We stopped all night with an old planter, who owned 3,000 acres of land—has one son in the southern army, and one in the gang. We had supper and breakfast, and left him neither horse nor mule, saddle nor bridle, and continued our search in another direction for Huntington. We started, next day for Cambden [sic],3 the county sent of Benton County, mean time a company of cavalry from Trenton, 3 companies of the 12th Wis. Vols., and a section of the 7th Wis. Battery, had joined us. The cavalry reached Cambden [sic] that night. The remainder battle for the night at Sandy Creek within 8 miles of C. —— The cavalry on arriving, at Cambden [sic] found a squad of guerrillas which scattered on our approach, with the loss of 3 of their members, as prisoners. Next morning the balance of our force arrived. All the mounted men were dispatched by different routes towards the Tennessee River, while the artillery and infantry remained at Cambden [sic]. Several small parties were found by the scouts, of which 4 were killed, and 18 taken prisoners. As no enemy requiring such a force could be found next morning the artillery and infantry returned with the prisoners, and the mounted men remained till next day.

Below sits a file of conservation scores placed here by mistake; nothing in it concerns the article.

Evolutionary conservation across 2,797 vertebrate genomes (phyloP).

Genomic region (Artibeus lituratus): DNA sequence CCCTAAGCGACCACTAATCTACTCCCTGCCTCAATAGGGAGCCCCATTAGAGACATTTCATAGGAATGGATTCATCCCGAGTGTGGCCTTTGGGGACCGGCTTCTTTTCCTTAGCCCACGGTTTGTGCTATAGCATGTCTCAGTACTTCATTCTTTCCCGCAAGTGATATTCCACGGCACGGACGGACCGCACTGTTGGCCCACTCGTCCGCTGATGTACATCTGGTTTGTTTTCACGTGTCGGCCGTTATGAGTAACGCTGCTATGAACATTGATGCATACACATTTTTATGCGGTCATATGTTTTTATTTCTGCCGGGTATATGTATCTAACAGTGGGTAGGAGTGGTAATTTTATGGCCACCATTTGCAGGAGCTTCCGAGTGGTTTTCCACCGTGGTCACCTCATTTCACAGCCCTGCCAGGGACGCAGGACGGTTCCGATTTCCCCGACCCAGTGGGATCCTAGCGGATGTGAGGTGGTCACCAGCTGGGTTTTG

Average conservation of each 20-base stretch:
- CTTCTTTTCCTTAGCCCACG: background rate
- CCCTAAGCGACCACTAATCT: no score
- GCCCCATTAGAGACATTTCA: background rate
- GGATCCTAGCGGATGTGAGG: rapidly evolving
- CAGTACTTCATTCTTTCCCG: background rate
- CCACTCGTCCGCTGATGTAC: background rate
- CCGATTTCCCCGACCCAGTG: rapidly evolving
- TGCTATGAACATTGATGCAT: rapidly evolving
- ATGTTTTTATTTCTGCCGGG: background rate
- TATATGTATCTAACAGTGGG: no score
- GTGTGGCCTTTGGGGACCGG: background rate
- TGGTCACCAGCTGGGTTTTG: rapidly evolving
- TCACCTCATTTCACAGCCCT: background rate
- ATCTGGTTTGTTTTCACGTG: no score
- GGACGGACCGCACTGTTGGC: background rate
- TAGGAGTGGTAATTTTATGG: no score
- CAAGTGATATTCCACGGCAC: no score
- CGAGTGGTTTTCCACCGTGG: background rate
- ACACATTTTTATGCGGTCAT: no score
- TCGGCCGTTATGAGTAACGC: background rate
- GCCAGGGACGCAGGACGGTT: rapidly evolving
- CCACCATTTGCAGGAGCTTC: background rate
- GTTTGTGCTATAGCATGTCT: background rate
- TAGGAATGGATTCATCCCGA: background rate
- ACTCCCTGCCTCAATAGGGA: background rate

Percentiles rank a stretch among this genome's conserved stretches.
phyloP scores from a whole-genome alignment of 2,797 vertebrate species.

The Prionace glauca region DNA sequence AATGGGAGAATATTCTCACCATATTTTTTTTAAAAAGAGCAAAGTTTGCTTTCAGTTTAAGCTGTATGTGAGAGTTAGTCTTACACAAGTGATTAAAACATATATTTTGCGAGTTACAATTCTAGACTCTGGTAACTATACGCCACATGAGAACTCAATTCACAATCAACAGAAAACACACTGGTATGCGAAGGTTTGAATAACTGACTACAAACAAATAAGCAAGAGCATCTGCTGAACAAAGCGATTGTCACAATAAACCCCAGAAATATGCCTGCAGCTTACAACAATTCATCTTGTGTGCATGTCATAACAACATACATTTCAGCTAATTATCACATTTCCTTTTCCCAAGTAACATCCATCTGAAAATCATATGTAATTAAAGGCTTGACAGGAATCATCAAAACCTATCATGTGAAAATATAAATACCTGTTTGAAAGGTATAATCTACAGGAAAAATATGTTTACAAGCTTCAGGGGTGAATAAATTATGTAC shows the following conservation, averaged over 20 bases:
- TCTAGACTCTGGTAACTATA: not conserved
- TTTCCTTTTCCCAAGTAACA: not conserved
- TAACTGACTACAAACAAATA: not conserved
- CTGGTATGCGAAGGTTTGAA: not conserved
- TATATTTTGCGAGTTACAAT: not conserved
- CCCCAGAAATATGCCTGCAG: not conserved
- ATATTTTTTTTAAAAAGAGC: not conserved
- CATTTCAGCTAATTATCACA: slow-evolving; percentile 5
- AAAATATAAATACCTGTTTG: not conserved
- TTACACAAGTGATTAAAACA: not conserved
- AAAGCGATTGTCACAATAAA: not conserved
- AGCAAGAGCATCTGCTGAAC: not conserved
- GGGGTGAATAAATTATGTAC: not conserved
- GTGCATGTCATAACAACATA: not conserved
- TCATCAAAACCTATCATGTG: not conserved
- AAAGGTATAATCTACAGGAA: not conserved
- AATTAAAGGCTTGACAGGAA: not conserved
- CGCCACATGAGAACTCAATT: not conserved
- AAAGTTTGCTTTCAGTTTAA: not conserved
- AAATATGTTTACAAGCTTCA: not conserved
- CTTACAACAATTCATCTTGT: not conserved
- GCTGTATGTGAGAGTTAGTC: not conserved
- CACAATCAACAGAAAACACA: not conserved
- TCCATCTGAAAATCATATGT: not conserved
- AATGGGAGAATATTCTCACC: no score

SABBATH, 28th.—We all stared by three routes for Huntington. The parties on each of the routes captured some prisoners, but met with no force more than 30 together. Several articles of contraband goods were found. In one house we found a knicknack, marked Co. G, No. 69, 14th Reg., W. V., probably taken at Shiloah [sic].
By different routes we all arrived at Humboldt on the 1st of October, without loss or accident. The country over which we traveled is generally broken with a large majority of it unimproved. Thousands of acres of that which has been cleared is abandoned.